Welcome to my statistics week blog! I'd like to extend the topic matter just a tad into the territory of probability--that is, probability of getting into your top law school choices. I will further demonstrate a Zen of 180 goal-setting exercise that uses probability.
The following post is part of a series from one of our LSAT tutoring clients. You can read about their experiences by clicking on the "Zen Journal" label above.
I will be taking the personal view, in other words. If you have further questions on the standardized bell-curve or the different percentile marks, I refer to you to Mr. Bennett.
Law School Probability calculator is another website we will be using today. The sparsely-designed web tool has you enter your GPA and LSAT score, and then choose whether or not you are an underrepresented minority. It then computes the individual likelihood of getting into 200 different law schools (using a regression model and statistics from lawschoolnumbers.com). The calculator returns 200 different decimal probabilities, one for each law school.
I enter a 3.96 GPA and a 168 LSAT score (I'm not a URM) and I'm immediately told that I have an .11, or 11%, chance of getting into Yale, but a 59% chance of getting into Cal-Berkeley. A number of schools like NYU, Harvard, and Michigan fall in between.
A couple of notes: first of all these are just estimates based on limited variables (GPA, LSAT, and minority status). For this reason, Zen of 180 tends to look at the numbers returned by the calculator not as strict probabilities, but as an indicator of how good your soft factors must be. If I have an 11% chance of getting into Yale, I simply need to have better soft factors than 89% percent (100% minus the 11% I beat out with my LSAT/GPA one-two combo) of the applicants with my same data or better.
Second, what is all this speculation about anyway? This, afterall, is only somewhat focused on applying to law school after you have received your LSAT score. Zen of 180 shows you how to master the LSAT. I for, one, have not recorded a score of 168 except on my most recent pratice LSAT. What gives?
When I wrote to Zen of 180 about my personal possibility of rising to a certain score and being admitted to a certain school, I was already tired and confused by the contradictory information regarding what scale score I needed to get into what school. The average advisor had a tendency to give unhelpful absolutist declarations ("You'll never get into Harvard with a 167," etc.) Before laying the groundwork for studying and tracking, Zen of 180 pointed me to Law School Probability Calculator with a set of directions that I will recount below.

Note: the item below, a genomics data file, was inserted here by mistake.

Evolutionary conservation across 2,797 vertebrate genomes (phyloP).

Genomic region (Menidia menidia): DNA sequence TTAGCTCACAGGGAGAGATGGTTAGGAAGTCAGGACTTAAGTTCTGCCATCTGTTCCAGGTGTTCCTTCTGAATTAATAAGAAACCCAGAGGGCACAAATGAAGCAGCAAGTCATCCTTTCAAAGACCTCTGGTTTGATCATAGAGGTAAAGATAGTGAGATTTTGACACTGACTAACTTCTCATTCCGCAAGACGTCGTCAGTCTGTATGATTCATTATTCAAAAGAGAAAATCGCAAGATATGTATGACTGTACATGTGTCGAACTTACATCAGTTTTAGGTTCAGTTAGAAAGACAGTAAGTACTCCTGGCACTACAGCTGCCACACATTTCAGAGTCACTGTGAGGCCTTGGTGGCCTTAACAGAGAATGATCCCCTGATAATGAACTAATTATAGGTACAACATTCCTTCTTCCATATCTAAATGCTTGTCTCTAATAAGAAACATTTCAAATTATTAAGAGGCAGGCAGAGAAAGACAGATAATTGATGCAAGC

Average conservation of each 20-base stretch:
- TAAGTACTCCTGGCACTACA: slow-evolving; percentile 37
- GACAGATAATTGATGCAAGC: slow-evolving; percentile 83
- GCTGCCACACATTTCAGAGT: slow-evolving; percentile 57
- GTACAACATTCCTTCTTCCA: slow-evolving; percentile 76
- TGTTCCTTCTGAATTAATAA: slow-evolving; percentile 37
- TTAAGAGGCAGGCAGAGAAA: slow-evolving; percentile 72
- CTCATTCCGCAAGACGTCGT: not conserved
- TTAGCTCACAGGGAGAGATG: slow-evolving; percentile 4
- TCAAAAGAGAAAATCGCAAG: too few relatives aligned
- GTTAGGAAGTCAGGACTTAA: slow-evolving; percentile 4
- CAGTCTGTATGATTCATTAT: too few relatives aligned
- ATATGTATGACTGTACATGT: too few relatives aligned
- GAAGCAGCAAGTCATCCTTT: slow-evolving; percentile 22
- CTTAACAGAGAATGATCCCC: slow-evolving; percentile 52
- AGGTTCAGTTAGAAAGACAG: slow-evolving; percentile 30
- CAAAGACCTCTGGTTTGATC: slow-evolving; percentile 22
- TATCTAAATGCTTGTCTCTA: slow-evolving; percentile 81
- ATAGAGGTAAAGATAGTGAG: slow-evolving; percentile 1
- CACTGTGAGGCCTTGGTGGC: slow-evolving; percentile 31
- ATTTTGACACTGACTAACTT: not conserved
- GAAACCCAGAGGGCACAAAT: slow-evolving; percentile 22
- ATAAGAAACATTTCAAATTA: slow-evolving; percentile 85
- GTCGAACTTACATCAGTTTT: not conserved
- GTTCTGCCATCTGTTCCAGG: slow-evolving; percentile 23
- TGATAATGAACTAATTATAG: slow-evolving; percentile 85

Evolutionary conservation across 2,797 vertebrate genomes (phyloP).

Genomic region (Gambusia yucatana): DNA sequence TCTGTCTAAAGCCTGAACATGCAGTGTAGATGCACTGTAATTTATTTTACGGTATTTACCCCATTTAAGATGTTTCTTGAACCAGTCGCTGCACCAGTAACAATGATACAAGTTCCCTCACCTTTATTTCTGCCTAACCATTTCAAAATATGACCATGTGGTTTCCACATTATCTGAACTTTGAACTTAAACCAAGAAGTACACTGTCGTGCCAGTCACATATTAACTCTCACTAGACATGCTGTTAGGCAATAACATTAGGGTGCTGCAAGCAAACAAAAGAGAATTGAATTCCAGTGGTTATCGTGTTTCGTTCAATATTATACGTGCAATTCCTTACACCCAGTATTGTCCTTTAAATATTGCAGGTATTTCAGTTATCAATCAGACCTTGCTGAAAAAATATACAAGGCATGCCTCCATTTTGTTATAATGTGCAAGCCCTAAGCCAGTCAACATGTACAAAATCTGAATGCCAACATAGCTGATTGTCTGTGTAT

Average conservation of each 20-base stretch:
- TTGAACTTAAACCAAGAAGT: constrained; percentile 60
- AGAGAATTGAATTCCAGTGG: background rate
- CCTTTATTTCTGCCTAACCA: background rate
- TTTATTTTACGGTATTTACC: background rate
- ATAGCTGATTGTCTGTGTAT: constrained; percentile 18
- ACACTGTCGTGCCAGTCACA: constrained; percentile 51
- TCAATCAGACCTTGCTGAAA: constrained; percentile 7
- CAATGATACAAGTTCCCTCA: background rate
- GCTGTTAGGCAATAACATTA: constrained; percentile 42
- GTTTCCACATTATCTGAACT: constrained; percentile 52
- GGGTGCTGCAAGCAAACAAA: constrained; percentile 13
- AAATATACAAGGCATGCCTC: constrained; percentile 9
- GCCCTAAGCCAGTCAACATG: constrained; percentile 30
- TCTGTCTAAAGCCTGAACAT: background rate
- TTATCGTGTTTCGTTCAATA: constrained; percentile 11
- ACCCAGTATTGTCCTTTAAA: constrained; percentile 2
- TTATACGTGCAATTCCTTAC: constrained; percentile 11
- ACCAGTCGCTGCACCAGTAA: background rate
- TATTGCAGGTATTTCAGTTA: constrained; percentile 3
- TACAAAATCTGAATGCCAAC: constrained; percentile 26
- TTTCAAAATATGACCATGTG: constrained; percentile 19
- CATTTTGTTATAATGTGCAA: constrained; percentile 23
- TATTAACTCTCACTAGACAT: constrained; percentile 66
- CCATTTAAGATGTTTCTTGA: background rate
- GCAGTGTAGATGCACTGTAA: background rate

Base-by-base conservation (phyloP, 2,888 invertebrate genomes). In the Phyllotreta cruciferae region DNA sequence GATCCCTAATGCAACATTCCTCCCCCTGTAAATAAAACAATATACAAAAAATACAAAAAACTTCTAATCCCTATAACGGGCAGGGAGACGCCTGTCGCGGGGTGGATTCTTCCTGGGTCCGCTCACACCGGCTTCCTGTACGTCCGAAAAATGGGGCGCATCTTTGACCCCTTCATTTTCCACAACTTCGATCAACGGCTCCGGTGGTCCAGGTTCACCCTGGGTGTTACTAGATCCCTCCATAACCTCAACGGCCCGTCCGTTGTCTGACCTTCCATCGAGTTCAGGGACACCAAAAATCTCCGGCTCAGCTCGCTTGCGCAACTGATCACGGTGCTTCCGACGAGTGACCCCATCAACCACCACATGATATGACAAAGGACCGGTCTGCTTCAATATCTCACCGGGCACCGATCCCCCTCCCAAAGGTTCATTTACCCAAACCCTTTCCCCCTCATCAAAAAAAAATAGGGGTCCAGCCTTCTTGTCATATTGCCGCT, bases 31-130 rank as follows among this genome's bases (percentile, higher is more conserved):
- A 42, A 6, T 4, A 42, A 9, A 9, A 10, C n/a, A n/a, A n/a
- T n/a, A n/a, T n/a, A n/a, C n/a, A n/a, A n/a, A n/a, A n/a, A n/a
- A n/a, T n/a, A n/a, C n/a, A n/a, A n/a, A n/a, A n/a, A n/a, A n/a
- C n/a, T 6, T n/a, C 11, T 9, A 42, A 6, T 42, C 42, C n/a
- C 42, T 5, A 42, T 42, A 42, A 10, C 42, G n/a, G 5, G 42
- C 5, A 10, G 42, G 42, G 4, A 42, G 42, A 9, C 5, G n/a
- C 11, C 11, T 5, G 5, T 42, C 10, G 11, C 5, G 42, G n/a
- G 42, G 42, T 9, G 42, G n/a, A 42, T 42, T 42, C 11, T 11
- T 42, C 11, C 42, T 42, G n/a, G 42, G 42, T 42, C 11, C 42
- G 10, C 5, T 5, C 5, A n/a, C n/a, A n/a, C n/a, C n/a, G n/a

Choose and delineate three tiers of schools. The groups can be as big or as small as you want, but they need to be grouped as follows: dream schools, content-with schools, full-ride/safety schools (meaning schools that you would maybe go to if they gave you a full ride or just plain safety schools). For the sake of elucidation, my tiered choices looked like this:
Tier 1- Dream Schools
Harvard, Stanford, Columbia
Tier 2- Content-with Schools
University of Minnesota, University of Wisconsin
Next, I essentially did the same thing with potential scores, I tiered them into dream, content-with, and bottom-level scores.
Tier 1- 174
Tier 2- 168
Tier 3- 162.
Zen of 180 advised me to keep this data in a spreadsheet--tiered schools vertically, tiered scores horizontally. Then I entered each of my tiered, potential scores into Law School Calculator, using my actual GPA and non-minority status. In my spreadsheet I recorded the probability of getting into my different schools if I applied with each of my tiered LSAT scores.
From that list of probabilities, you are free to set your own specific goals. I took away just as much from observing how improvements in my LSAT score, moving up the tiers so to speak, improved the chances of my admission into top choice schools.
The largest shocker for me was how a jump of six scale points from 162 to 168 increased my likelihood of admission 7-fold. Raw numbers though they were, I was immediately inspired to dive into my study and start acceding tiers.